Greenpeace, can you tell us what—we’re Democracy Now! from the United States, Amy Goodman. Can you tell us what it was that you were trying to do? What are your names? And what—
MICHAEL BAILLIE: My name is Mike, from Greenpeace Africa. Our goal here today was to highlight how governments are being unduly influenced by a handful of evil corporations who are trying to adversely influence the climate negotiations that are happening here in Durban. They are holding the climate hostage.
AMY GOODMAN: Excuse me, ma’am. Can you tell me your name and why you’re up here?
STINA: My name is Stina. I’m from Denmark. And I was here to throw a banner trying to get the politicians’ attention.
AMY GOODMAN: What did the banner say?
STINA: It said, "Listen to the people, not polluters."
AMY GOODMAN: So, you were risking your life on this very windy day on top of a hotel in Durban, South Africa. Why?
STINA: Because the politicians are not listening to the people.
AMY GOODMAN: Why is that so important?
POLICE OFFICER: Will you please come with us? Thank you.
AMY GOODMAN: The police are now taking them down, as well as all of their climbing equipment. We can actually see the U.N. Conference on Climate Change from here. We’re at the Protea Hotel on the rooftop, because Greenpeace activists attempted a banner hang that said, "Listen to the people, not the polluters." We’re on—I think we have to go down, the police are telling us.
We’re here at the "Global Business Day, Durban South Africa 2011" conference. The WBCSD means World Business Council for Sustainable Development. We’ll go inside and ask people what they think.
Hi. I was wondering if you would mind if I ask you a question about what the World Business Council does and where you’re from.
SÖREN BUTTKEREIT: And what are you—
AMY GOODMAN: We’re journalists.
SÖREN BUTTKEREIT: —going to use this for?
AMY GOODMAN: Oh, we’re journalists, public radio and television in the United States.
SÖREN BUTTKEREIT: OK.
AMY GOODMAN: Your name?
SÖREN BUTTKEREIT: Sören Buttkereit from Siemens.
AMY GOODMAN: Your thoughts about the protest downstairs and the banner hang that they attempted to do upstairs that said, "Listen to the people, not the polluters"? And how do you feel civil society has a voice? Their complaint is that corporations like Siemens have more of a voice than they do.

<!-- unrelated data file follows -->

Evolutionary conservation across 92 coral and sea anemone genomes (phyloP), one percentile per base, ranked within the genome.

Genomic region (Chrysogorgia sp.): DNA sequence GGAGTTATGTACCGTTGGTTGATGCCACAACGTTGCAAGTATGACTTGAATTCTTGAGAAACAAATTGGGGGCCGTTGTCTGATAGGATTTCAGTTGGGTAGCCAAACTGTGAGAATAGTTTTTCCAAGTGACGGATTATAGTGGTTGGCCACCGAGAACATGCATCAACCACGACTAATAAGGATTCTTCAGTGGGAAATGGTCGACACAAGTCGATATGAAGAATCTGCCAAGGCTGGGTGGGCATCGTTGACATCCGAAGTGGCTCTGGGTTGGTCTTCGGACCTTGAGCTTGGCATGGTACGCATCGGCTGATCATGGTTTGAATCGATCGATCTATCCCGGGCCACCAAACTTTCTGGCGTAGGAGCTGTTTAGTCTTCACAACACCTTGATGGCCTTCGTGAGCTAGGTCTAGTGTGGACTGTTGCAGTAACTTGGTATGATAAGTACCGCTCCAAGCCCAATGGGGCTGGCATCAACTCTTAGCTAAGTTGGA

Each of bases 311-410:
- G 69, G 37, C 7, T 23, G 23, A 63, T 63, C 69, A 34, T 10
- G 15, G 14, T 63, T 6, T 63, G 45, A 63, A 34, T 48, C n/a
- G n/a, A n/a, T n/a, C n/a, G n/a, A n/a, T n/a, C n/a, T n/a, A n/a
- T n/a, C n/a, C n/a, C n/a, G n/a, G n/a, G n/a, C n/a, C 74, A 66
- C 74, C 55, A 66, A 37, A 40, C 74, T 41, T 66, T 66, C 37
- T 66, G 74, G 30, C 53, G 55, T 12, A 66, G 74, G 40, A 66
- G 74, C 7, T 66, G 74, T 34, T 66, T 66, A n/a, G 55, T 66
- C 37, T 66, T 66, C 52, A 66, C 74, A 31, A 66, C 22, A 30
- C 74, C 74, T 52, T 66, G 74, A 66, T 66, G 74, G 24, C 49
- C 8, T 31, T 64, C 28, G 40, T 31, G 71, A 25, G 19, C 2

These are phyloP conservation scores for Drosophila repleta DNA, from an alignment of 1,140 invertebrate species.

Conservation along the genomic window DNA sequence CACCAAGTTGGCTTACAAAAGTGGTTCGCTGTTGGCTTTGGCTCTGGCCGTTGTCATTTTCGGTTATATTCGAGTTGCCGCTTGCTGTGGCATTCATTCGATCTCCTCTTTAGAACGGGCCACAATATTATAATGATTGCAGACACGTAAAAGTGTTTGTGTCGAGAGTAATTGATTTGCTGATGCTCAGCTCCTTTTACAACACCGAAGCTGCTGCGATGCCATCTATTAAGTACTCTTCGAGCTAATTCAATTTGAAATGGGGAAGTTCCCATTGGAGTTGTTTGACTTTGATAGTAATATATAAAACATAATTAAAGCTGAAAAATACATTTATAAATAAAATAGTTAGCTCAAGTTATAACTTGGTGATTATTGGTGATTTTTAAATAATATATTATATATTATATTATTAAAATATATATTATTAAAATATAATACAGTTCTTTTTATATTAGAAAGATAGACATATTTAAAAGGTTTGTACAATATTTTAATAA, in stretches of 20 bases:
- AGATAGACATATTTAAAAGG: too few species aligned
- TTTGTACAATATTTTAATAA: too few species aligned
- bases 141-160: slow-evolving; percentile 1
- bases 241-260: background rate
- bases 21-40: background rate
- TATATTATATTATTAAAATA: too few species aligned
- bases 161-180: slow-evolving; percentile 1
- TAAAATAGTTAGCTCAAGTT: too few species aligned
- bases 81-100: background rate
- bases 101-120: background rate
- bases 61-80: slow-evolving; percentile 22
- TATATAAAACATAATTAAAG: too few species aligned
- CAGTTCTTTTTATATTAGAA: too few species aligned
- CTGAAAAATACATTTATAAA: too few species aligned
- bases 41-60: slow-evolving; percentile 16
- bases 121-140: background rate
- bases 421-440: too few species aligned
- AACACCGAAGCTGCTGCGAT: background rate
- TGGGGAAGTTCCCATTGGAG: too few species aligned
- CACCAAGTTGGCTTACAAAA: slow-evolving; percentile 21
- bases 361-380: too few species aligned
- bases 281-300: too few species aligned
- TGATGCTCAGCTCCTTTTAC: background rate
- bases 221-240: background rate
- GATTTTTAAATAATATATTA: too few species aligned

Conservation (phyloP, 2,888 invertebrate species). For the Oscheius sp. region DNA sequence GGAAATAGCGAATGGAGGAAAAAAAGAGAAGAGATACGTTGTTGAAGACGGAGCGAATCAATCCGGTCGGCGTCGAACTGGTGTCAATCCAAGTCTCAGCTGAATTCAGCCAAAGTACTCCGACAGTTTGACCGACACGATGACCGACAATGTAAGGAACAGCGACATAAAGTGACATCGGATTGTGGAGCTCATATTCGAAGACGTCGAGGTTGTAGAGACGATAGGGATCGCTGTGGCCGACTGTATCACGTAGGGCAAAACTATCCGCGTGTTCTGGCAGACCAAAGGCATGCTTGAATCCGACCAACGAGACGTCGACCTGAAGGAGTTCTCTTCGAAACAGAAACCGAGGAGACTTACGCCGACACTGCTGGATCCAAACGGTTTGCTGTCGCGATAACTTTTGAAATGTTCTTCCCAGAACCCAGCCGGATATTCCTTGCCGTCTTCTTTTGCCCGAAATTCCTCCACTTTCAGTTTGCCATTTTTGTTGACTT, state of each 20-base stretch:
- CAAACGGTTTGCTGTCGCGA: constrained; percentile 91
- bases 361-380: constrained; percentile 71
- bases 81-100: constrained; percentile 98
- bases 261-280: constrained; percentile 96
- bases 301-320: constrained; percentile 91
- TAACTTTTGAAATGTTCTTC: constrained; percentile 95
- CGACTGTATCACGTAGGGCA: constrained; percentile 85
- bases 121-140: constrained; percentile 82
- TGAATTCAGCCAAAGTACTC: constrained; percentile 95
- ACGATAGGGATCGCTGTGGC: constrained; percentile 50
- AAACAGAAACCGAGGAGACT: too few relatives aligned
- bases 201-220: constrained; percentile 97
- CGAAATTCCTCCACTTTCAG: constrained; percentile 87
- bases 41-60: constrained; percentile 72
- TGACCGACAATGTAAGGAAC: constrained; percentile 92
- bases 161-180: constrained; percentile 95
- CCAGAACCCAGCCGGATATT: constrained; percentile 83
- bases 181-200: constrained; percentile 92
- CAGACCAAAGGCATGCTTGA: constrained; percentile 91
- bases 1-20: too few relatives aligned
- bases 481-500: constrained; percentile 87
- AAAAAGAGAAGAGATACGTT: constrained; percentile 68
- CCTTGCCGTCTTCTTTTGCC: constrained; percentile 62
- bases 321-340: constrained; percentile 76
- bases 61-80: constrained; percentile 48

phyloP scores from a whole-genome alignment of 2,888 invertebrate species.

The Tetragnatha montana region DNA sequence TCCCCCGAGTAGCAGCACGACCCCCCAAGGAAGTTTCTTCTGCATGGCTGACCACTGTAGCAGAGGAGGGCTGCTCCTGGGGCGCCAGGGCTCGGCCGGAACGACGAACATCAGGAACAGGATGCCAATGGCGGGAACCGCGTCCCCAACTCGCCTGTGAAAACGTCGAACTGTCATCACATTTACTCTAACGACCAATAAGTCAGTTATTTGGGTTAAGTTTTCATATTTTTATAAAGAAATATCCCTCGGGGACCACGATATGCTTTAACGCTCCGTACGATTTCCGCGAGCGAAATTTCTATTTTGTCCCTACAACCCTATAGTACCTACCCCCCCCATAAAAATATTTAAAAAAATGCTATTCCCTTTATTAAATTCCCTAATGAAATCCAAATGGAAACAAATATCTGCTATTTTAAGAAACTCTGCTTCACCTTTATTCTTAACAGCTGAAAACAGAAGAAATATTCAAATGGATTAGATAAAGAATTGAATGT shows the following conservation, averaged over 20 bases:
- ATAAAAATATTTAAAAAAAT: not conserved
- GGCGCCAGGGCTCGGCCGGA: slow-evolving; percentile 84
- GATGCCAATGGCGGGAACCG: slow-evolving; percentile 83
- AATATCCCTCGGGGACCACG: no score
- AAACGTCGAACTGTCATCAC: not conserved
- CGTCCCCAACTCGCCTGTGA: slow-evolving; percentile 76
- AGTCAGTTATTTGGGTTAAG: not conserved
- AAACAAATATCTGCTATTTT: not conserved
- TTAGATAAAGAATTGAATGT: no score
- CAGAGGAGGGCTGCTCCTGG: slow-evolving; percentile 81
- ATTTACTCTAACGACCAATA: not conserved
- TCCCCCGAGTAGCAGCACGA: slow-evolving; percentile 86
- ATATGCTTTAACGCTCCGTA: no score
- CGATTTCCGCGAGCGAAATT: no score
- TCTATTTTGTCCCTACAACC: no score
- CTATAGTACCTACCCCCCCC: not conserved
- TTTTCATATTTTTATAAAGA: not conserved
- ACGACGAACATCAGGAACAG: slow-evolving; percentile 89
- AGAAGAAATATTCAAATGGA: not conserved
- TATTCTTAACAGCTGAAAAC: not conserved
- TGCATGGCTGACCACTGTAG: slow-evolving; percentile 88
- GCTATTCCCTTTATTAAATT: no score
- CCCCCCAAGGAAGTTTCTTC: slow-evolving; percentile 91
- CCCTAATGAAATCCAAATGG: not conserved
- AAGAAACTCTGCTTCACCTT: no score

SÖREN BUTTKEREIT: I think they underestimate their own influence there, because things going on, like here, they get noticed, and there’s media like you who notice it. And for many companies, that is highly relevant. So I would assume that there is nobody in the business community that doesn’t take this seriously and thinks, you know, what does it mean? We believe that, actually, the discussion would be very different if more people would think about the climate change dilemma as an opportunity. So what are the kinds of solutions and businesses—business opportunities that you can have that arise from changing the—from not having changed the climate, but changed climate change?
KUMI NAIDOO: Friends, colleagues, brothers and sisters, I think by now you know that the activists that were trying to hang the banner have been arrested. They were peaceful in their actions. And we will do everything in our power to try to get them released as soon as possible. Now I have the pleasure of introducing Desmond D’sa.
DESMOND D’SA: We’re not going to go away! No arrest is going to change us from striving and going forward to fight for our families, to fight for our future! We will continue! And we say, enough is enough!
AMY GOODMAN: That piece from the Protea Edward Hotel, which is not far from where we are broadcasting right now. We’re broadcasting from inside the IFCCC. We are broadcasting from inside the climate change summit here in Durban, South Africa.